https://www.fiery-foods.com/article-archives/86-capsaicin/1823-the-nature-of-capsaicin
 
OK, so I had to get off my ass and write something up here since you peeps are into this. First of all I am a BS in Chemistry and MS in Physics but I have not done any Chemistry since 1976 when I graduated. It is not a field that has a long half-life in retention so think of me as a dinosaur in this and just a good reviewer of literature. Bending is a lot better than me for sure.
 
First of all Hexane is NASTY stuff and according to http://peopleforethicalliving.com/health-and-fitness/food-choices-nutrition/dangerous-food-additives/
Hexane is actually a byproduct of gasoline manufacturing. It’s also earned itself the dubious reputation of being a neurotoxin and air pollutant. “Noxious” is a good word to sum up the stuff’s properties. But despite hexane’s obvious dangers to human health, the chemical is regularly used by soybean processors as a solvent. Soaking soybeans in hexane separates the beans’ oil from the protein, allowing nutrition bar and other food producers to pump their products full of soy nourishment.
The use of hexane in nutrition bars is bad enough, but what’s worse is that many bars’ producers use misleading labels like “all-natural” and “made with organic ingredients.” Consumers reach for a Clif, Luna, Mojo, Odwalla, Balance, or Zone Perfect Bar thinking that they’re purchasing a healthy, eco-friendly product.
And from http://www.westonaprice.org/know-your-fats/some-additives-in-vegetable-oils we hear that:
The EPA now categorizes hexane as a HAP (hazardous air pollutant), included on the list of 189 toxic chemicals. Inhalation of hexane can damage the nervous system, leading to numbness in the hands and feet, followed by weakness in the feet and lower legs. Paralysis may develop with continued exposure. Most at risk are those working in closed industrial facilities with hexane- containing solvents and glues. At very high levels of hexane in the air, signs of damage to sperm-forming cells in male rats occur.
 
I am sure that queequeg152 knows what he is doing and has the equipment to do the process correctly but it is not a solvent to be used for extraction of capsaicin that might be ingested by humans..
The solvents are always present is small quantities in the resultant chemical.
 
I had good results in following impendings extraction procedures but having trouble with the crystallization. Found a old crystallization (1910) approach on the net at http://books.google.com/books?id=VPfyAAAAMAAJ&pg=PA420&lpg=PA420&dq=capsaicin+crystallization&source=bl&ots=HWWz0n-q1i&sig=BPLtGV7oKRLpEDPOknIC7n9cVl0&hl=en&sa=X&ei=UKbXUvn5MM3DoASJi4DIBA&ved=0CFMQ6AEwBTge#v=onepage&q=capsaicin%20crystallization&f=false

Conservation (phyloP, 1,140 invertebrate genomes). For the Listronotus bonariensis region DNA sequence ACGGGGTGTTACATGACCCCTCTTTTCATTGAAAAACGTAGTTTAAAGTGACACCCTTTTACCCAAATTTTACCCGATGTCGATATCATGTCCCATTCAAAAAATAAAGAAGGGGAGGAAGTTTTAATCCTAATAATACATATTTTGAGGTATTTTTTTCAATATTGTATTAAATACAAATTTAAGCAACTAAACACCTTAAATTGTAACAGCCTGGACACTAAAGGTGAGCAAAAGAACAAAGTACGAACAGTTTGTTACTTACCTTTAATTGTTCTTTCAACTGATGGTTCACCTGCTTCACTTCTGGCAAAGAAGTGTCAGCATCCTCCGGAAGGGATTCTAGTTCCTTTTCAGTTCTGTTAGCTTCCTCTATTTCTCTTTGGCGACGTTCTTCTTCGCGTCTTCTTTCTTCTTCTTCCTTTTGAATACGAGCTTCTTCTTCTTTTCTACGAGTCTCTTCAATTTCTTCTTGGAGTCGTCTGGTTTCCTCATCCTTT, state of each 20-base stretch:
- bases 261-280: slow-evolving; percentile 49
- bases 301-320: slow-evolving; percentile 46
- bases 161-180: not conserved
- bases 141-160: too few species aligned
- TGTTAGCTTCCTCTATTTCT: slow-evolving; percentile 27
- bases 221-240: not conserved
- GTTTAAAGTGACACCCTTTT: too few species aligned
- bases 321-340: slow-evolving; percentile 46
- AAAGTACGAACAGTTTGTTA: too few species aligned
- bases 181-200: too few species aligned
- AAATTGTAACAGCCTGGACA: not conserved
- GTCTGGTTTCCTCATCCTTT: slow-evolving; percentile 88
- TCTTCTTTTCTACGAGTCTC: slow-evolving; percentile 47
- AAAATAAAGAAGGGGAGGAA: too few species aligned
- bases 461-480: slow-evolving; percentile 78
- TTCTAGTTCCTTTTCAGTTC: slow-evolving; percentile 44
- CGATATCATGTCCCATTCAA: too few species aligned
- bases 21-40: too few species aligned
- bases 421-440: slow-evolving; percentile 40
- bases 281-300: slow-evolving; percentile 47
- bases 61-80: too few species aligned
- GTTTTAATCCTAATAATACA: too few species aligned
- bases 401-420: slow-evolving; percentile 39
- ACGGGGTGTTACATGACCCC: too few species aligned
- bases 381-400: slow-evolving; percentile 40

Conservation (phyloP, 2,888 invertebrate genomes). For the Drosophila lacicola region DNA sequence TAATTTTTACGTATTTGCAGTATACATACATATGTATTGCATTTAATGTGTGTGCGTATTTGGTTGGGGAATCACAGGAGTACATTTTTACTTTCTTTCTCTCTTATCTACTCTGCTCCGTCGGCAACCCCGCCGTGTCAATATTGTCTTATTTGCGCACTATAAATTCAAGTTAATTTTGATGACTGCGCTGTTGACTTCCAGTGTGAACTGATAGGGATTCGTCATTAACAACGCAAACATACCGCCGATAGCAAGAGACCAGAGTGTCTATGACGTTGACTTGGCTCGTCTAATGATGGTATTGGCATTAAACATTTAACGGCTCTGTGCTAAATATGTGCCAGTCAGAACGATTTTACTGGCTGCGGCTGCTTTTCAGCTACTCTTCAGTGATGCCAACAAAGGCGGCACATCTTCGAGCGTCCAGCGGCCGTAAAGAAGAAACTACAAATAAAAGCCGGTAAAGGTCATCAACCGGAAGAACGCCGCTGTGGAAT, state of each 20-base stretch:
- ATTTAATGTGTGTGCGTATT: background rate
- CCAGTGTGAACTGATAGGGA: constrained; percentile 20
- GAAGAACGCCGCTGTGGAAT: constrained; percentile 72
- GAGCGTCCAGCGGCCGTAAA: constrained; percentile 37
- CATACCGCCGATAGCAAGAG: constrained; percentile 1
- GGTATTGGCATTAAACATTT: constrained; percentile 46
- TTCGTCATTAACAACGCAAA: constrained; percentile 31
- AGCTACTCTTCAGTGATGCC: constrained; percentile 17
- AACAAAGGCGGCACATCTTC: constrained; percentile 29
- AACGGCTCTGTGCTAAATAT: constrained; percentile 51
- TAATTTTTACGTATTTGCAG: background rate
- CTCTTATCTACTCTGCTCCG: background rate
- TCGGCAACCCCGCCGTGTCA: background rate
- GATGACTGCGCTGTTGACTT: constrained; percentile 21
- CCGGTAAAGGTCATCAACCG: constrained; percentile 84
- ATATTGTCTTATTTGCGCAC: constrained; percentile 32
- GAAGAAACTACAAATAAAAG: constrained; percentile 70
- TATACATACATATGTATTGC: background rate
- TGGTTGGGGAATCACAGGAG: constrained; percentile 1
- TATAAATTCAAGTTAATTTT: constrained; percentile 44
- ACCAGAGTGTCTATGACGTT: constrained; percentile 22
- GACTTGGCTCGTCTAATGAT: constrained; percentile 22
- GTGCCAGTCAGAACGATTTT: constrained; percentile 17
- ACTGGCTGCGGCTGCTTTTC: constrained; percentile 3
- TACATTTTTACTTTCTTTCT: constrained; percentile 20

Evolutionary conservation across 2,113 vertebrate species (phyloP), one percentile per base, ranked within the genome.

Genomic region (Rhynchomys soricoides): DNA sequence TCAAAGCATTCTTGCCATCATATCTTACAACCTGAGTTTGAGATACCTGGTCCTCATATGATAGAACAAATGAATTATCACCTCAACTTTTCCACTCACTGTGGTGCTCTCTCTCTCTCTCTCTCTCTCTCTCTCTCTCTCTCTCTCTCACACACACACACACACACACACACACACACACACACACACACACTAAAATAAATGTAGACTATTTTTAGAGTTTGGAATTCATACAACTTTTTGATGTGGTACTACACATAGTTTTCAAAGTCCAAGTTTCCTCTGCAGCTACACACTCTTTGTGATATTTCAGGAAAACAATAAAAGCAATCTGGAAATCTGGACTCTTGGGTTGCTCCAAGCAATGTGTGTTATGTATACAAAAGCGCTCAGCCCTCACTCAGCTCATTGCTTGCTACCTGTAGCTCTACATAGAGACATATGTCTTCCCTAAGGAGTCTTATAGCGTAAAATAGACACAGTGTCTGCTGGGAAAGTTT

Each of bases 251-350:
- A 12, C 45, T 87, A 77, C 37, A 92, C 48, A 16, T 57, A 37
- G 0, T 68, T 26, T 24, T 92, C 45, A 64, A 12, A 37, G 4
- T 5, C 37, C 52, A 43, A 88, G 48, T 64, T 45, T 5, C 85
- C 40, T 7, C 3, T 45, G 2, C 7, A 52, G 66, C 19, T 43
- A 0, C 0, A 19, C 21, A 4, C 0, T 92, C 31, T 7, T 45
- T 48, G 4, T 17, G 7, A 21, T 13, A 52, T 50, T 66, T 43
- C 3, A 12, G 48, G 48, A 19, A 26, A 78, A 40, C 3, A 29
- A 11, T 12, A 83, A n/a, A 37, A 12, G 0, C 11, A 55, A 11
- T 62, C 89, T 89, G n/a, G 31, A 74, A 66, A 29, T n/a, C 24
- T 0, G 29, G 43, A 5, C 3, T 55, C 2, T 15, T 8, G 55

Also found this partial crystallization procedure form the 70s http://link.springer.com/article/10.1007%2FBF03045391#page-1
I will keep you all informed as I learn anything else. The main thing here is that it is tough to crystallize the capsaicin because there are so many of them in the mix.
Thanks
 
impending_bending said:
No it was not from any book, it is from publications spanning 100 years. Although, I don't think you may have sent me that book. 
 
Basically, soxhlet is undesirable for exactly where reason safer mentioned. Also, you extract many things besides capsaicin. It's great for oleoresin that is intended to keep flavor etc, but not for isolating cap. 
 
I'd have to look further into hexane to give you the whole list of reasons, but the best reason, or at least most readily apparent, is that acetone has been used before by many research groups with great success. 
 
The term 'impurities' here, for the purposes of this post, refers to non capsaicin compounds. 
 
Ether is an excellent chemical for these purposes. The whole list will have to wait as will full answers to those questions. The main danger is fire, not health. With proper handling it is relatively safe. It can be used for the phase separation, it lends itself extremely well to vacuum distillation, which is the best way to avoid degrading the capsaicin, and many more. Also, it has been used countless times for over 100 years for exactly this process so that alone speaks volumes.